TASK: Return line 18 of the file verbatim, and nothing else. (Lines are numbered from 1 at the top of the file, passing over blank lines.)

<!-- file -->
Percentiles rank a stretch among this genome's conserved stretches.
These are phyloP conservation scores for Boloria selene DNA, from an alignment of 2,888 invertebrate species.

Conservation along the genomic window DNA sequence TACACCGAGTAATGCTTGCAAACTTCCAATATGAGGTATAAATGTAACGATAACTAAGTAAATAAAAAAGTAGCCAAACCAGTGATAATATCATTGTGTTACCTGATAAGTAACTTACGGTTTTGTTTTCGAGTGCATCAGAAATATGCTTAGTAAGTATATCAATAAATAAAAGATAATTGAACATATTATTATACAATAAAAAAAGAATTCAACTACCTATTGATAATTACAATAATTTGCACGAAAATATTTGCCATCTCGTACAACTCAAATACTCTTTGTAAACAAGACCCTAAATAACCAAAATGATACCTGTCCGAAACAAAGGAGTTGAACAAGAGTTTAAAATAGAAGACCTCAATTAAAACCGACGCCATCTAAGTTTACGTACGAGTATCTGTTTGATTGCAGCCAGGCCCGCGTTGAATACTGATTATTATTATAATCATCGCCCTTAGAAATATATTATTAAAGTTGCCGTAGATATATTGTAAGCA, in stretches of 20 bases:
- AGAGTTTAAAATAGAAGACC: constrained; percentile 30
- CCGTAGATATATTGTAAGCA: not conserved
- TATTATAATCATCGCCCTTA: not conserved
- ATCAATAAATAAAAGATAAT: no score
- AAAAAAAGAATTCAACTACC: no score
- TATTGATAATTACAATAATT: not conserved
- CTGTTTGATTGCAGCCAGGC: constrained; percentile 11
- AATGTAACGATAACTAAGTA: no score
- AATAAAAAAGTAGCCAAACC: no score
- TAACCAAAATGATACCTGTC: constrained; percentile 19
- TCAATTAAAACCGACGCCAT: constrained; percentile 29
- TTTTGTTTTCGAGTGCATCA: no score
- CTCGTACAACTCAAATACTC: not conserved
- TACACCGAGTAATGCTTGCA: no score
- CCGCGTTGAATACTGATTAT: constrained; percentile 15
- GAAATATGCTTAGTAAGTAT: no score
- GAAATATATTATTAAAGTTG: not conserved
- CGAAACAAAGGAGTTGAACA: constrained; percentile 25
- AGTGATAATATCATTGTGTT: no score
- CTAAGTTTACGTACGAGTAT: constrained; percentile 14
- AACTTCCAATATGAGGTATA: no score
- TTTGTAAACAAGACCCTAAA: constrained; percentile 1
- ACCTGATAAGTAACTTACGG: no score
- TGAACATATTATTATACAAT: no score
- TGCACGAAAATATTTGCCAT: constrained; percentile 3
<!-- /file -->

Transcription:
- CCGCGTTGAATACTGATTAT: constrained; percentile 15